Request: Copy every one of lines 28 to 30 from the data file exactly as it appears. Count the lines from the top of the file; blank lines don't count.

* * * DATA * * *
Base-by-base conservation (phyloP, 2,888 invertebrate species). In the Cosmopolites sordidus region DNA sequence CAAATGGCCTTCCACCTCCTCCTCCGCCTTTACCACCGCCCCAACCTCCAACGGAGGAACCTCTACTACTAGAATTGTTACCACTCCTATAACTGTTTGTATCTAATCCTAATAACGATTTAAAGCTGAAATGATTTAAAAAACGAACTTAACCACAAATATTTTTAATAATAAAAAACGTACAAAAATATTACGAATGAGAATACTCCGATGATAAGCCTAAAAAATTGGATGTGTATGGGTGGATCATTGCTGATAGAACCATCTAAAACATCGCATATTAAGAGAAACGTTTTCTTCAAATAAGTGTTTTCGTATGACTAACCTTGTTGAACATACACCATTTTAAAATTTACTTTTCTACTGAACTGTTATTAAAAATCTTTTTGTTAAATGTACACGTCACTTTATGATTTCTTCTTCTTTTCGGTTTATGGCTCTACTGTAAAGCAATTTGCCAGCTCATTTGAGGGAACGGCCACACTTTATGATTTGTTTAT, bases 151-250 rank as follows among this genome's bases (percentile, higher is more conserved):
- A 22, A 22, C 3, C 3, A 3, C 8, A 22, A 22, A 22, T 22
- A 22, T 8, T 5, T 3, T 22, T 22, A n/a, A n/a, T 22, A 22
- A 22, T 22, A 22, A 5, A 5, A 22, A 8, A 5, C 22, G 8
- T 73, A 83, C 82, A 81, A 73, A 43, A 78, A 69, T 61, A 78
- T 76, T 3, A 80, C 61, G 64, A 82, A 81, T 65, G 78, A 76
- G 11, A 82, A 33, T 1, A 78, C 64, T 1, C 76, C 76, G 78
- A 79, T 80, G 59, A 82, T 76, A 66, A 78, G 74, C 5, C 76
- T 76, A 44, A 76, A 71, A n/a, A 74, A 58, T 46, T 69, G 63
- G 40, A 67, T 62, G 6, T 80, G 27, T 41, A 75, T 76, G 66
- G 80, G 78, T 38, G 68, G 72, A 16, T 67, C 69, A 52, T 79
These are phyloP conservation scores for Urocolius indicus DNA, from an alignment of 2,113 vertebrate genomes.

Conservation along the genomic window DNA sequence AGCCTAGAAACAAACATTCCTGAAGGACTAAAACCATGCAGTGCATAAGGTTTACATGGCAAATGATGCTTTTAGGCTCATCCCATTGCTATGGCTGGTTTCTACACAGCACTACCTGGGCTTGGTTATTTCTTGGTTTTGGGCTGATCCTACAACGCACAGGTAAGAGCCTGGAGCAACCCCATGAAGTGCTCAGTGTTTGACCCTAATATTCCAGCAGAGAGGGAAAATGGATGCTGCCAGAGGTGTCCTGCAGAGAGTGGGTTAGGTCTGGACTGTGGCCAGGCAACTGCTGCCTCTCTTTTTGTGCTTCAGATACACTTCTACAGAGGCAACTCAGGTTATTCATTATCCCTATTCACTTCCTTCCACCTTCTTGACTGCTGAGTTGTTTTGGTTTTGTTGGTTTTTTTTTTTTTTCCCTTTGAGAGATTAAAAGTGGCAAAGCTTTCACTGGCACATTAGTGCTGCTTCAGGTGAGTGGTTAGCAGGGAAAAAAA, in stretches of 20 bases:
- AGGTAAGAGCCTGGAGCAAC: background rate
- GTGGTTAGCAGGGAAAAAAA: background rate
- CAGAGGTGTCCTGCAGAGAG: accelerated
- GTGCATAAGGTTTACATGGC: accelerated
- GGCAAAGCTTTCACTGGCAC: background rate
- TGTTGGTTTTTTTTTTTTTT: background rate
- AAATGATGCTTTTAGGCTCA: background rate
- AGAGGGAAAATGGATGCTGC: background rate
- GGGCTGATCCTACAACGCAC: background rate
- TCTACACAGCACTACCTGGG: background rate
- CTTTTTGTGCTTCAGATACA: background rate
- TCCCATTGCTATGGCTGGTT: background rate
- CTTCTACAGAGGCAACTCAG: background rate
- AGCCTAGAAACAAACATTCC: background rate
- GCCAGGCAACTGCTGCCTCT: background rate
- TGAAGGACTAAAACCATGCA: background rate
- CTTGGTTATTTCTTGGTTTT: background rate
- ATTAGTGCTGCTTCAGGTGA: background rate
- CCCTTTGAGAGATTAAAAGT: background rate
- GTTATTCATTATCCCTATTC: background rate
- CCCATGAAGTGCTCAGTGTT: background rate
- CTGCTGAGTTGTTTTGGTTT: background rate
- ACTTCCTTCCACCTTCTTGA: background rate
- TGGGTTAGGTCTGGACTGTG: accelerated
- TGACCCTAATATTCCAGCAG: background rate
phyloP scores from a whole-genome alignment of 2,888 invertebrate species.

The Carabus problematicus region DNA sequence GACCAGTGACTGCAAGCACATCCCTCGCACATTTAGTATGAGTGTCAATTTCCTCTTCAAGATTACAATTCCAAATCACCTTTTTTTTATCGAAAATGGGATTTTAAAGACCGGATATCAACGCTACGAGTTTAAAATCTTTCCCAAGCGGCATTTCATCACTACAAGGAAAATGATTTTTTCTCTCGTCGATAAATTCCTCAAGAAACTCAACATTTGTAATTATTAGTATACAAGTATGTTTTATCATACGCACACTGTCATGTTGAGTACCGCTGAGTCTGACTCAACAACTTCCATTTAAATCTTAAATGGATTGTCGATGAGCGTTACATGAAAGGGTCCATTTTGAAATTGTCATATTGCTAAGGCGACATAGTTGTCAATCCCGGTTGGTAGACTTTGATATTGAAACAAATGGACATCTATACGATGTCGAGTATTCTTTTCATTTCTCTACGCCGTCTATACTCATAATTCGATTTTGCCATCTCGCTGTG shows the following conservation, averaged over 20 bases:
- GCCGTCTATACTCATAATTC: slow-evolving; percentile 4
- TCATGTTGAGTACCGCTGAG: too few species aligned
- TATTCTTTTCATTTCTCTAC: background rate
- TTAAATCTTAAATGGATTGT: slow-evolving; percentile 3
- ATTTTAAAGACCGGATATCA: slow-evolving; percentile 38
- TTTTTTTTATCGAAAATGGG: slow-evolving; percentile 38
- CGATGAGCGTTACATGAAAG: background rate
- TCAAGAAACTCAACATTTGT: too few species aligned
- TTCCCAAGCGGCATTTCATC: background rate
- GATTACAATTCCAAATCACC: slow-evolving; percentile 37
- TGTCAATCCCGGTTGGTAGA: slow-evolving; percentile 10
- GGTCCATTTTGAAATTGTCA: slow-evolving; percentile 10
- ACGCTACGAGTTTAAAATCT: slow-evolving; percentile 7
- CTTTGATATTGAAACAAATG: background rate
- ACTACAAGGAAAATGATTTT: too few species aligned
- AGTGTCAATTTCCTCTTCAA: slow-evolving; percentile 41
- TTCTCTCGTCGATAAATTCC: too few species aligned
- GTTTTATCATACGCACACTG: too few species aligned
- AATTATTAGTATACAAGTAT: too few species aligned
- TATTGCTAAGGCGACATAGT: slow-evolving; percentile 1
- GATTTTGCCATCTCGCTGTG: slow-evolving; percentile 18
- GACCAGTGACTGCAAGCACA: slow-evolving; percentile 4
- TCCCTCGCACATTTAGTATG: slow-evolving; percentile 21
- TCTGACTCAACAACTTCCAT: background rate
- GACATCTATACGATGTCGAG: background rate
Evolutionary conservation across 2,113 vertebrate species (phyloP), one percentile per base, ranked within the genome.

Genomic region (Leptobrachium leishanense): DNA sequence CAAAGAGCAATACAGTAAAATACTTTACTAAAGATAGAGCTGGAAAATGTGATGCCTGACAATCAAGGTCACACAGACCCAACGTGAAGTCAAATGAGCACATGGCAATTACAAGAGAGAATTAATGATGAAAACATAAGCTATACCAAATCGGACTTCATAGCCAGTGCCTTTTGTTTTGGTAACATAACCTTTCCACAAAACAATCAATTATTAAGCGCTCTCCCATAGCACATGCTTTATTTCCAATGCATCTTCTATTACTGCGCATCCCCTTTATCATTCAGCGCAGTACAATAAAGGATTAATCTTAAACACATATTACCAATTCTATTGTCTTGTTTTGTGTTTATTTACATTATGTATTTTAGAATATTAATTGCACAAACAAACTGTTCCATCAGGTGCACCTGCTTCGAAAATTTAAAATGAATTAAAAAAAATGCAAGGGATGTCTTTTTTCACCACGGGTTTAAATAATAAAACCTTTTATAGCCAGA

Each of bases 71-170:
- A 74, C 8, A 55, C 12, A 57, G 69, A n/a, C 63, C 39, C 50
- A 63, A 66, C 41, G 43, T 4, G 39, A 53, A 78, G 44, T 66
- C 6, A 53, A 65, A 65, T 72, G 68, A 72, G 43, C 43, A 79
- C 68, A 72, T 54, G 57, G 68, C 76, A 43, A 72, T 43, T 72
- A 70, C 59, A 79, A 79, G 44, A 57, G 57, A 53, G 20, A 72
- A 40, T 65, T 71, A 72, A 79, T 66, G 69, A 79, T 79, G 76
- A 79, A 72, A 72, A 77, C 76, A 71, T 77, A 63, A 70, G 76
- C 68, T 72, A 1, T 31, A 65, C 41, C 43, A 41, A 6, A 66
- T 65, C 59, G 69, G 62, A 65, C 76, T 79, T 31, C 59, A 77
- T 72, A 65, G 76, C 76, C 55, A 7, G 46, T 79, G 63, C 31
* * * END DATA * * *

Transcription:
- GCCAGGCAACTGCTGCCTCT: background rate
- TGAAGGACTAAAACCATGCA: background rate
- CTTGGTTATTTCTTGGTTTT: background rate